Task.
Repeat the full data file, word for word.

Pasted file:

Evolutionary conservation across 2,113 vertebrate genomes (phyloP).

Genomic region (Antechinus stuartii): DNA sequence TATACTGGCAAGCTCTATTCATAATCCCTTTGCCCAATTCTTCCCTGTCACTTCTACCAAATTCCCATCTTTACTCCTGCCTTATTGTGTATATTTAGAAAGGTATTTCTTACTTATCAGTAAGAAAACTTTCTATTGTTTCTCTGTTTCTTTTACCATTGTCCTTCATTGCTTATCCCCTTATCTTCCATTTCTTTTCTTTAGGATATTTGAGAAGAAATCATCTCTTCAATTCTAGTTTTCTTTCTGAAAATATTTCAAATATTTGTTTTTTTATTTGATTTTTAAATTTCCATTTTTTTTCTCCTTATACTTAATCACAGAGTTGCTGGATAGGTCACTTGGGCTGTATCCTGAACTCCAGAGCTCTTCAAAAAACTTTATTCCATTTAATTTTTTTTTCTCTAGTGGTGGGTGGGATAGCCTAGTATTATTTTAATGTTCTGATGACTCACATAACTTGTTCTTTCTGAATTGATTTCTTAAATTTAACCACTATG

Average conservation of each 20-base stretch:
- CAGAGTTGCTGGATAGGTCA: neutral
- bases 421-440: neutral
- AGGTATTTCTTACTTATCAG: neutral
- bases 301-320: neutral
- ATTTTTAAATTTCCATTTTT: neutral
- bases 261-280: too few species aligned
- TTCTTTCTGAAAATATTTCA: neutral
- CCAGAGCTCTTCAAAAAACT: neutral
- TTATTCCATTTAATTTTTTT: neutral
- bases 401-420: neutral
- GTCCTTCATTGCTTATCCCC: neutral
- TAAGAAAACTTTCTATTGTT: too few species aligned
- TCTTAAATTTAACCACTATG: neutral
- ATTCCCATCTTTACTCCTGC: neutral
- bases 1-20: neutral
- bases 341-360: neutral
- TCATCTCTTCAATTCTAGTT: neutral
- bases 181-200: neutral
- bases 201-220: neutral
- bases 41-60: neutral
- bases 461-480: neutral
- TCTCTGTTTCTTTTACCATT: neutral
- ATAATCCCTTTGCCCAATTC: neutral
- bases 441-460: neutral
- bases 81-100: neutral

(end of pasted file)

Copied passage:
Evolutionary conservation across 2,113 vertebrate genomes (phyloP).

Genomic region (Antechinus stuartii): DNA sequence TATACTGGCAAGCTCTATTCATAATCCCTTTGCCCAATTCTTCCCTGTCACTTCTACCAAATTCCCATCTTTACTCCTGCCTTATTGTGTATATTTAGAAAGGTATTTCTTACTTATCAGTAAGAAAACTTTCTATTGTTTCTCTGTTTCTTTTACCATTGTCCTTCATTGCTTATCCCCTTATCTTCCATTTCTTTTCTTTAGGATATTTGAGAAGAAATCATCTCTTCAATTCTAGTTTTCTTTCTGAAAATATTTCAAATATTTGTTTTTTTATTTGATTTTTAAATTTCCATTTTTTTTCTCCTTATACTTAATCACAGAGTTGCTGGATAGGTCACTTGGGCTGTATCCTGAACTCCAGAGCTCTTCAAAAAACTTTATTCCATTTAATTTTTTTTTCTCTAGTGGTGGGTGGGATAGCCTAGTATTATTTTAATGTTCTGATGACTCACATAACTTGTTCTTTCTGAATTGATTTCTTAAATTTAACCACTATG

Average conservation of each 20-base stretch:
- CAGAGTTGCTGGATAGGTCA: neutral
- bases 421-440: neutral
- AGGTATTTCTTACTTATCAG: neutral
- bases 301-320: neutral
- ATTTTTAAATTTCCATTTTT: neutral
- bases 261-280: too few species aligned
- TTCTTTCTGAAAATATTTCA: neutral
- CCAGAGCTCTTCAAAAAACT: neutral
- TTATTCCATTTAATTTTTTT: neutral
- bases 401-420: neutral
- GTCCTTCATTGCTTATCCCC: neutral
- TAAGAAAACTTTCTATTGTT: too few species aligned
- TCTTAAATTTAACCACTATG: neutral
- ATTCCCATCTTTACTCCTGC: neutral
- bases 1-20: neutral
- bases 341-360: neutral
- TCATCTCTTCAATTCTAGTT: neutral
- bases 181-200: neutral
- bases 201-220: neutral
- bases 41-60: neutral
- bases 461-480: neutral
- TCTCTGTTTCTTTTACCATT: neutral
- ATAATCCCTTTGCCCAATTC: neutral
- bases 441-460: neutral
- bases 81-100: neutral